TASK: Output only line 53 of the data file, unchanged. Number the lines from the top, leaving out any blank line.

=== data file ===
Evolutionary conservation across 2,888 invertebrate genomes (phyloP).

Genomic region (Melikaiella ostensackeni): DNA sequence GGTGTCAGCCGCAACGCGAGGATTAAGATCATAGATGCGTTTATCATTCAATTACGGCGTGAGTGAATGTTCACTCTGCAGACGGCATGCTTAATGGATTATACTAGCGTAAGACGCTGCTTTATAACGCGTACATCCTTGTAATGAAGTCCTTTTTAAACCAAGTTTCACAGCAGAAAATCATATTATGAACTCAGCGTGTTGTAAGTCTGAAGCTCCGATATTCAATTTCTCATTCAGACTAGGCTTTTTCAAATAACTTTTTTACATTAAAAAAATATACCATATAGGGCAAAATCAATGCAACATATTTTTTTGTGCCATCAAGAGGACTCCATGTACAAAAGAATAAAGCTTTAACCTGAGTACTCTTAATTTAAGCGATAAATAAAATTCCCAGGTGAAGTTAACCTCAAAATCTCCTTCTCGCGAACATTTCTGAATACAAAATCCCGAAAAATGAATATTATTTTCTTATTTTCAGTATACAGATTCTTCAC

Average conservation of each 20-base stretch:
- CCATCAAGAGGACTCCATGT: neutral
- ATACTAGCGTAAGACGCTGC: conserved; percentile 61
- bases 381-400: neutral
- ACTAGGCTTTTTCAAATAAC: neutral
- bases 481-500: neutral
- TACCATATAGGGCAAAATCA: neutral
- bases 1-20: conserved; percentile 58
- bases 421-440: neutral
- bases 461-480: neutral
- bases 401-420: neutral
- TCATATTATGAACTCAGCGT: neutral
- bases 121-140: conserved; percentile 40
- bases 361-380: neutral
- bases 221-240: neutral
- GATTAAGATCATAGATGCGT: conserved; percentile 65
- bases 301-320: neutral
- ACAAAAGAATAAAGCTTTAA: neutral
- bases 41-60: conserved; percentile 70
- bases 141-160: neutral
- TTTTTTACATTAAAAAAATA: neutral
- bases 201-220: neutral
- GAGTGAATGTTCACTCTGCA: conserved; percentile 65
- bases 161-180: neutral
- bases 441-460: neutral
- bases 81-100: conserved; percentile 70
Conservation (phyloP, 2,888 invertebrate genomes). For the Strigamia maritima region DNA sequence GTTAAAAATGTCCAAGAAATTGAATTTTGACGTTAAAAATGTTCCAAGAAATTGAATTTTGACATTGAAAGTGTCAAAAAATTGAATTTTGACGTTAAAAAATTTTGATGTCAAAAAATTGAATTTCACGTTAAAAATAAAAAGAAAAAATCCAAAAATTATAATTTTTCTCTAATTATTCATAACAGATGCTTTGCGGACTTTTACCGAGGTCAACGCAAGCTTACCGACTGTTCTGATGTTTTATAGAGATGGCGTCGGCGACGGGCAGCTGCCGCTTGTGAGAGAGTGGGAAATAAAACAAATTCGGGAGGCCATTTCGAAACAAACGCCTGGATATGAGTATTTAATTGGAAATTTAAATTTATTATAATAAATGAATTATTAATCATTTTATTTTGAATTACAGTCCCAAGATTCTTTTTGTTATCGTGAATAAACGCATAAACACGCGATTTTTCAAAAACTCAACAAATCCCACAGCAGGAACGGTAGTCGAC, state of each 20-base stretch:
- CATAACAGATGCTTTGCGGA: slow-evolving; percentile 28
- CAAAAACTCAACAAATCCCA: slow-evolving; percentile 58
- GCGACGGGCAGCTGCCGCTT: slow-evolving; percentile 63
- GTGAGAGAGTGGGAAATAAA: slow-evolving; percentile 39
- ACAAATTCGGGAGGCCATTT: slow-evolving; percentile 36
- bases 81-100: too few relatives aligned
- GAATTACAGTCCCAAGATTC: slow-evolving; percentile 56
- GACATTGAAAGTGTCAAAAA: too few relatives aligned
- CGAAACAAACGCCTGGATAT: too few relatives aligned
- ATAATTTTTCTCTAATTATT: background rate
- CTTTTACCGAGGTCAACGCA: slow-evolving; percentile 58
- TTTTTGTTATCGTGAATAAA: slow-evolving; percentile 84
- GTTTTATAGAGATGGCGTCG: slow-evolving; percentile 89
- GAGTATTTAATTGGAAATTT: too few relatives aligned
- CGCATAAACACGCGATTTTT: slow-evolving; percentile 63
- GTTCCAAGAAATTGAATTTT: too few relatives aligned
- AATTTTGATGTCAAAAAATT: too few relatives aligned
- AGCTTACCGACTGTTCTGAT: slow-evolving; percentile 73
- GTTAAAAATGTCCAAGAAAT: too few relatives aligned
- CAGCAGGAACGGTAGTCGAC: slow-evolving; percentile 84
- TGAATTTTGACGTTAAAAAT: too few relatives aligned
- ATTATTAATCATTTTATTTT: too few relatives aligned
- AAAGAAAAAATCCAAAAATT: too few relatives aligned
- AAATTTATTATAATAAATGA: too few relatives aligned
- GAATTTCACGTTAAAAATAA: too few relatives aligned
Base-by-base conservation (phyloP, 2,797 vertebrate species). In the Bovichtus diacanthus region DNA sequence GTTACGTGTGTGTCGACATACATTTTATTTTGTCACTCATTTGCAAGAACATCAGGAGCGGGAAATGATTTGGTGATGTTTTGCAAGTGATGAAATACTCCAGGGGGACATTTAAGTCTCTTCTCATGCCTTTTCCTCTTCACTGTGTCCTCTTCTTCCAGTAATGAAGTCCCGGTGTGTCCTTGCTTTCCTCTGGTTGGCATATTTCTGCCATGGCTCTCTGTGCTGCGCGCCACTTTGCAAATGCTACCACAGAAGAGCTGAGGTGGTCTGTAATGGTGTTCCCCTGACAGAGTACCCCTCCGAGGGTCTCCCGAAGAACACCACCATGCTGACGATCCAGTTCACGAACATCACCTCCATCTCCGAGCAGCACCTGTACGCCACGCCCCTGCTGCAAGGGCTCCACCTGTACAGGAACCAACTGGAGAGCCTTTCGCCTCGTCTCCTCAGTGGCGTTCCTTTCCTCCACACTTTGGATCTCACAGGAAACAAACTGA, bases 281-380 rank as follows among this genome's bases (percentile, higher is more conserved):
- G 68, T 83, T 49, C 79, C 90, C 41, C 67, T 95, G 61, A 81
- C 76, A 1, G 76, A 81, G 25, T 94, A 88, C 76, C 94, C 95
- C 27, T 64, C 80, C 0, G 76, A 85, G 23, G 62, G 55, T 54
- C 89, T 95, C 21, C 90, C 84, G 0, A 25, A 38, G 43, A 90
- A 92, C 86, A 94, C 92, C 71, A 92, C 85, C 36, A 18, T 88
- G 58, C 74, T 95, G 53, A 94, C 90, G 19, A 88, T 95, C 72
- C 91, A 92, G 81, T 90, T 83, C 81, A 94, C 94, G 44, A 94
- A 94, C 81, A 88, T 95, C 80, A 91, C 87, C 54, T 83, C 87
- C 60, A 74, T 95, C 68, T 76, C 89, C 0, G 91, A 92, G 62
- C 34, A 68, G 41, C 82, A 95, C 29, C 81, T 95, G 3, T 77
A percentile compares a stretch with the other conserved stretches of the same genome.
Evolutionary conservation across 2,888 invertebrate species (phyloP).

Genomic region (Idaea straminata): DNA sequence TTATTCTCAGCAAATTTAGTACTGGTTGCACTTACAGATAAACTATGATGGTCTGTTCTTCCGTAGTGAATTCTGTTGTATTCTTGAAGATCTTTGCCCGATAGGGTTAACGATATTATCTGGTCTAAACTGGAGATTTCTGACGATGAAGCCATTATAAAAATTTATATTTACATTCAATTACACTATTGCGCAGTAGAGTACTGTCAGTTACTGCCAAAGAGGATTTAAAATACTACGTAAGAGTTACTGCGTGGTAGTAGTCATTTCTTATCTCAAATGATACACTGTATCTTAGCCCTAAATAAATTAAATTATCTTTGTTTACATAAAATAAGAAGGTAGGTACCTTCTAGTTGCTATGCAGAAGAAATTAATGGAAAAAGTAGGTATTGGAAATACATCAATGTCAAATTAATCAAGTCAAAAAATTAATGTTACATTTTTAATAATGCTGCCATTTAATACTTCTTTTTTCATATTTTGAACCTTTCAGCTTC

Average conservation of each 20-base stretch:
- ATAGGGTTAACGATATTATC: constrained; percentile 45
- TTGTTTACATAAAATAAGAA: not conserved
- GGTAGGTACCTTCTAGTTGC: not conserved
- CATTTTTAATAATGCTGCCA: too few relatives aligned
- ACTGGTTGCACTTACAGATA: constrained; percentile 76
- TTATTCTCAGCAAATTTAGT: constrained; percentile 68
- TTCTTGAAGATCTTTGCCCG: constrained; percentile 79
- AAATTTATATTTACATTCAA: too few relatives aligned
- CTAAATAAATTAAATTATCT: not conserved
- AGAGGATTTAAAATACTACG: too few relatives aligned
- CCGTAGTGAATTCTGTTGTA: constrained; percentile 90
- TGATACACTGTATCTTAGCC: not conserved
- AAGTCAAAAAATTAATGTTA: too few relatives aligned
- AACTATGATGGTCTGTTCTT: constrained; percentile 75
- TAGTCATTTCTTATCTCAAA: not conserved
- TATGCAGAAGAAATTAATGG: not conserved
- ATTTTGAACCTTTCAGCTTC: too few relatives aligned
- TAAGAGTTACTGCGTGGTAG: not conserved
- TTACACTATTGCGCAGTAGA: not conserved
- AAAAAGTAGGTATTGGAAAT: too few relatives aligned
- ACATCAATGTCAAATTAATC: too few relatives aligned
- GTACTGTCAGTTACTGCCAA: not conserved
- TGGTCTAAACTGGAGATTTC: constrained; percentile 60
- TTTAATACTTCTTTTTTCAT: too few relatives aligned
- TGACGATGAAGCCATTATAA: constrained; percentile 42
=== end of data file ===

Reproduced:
- AAATTTATTATAATAAATGA: too few relatives aligned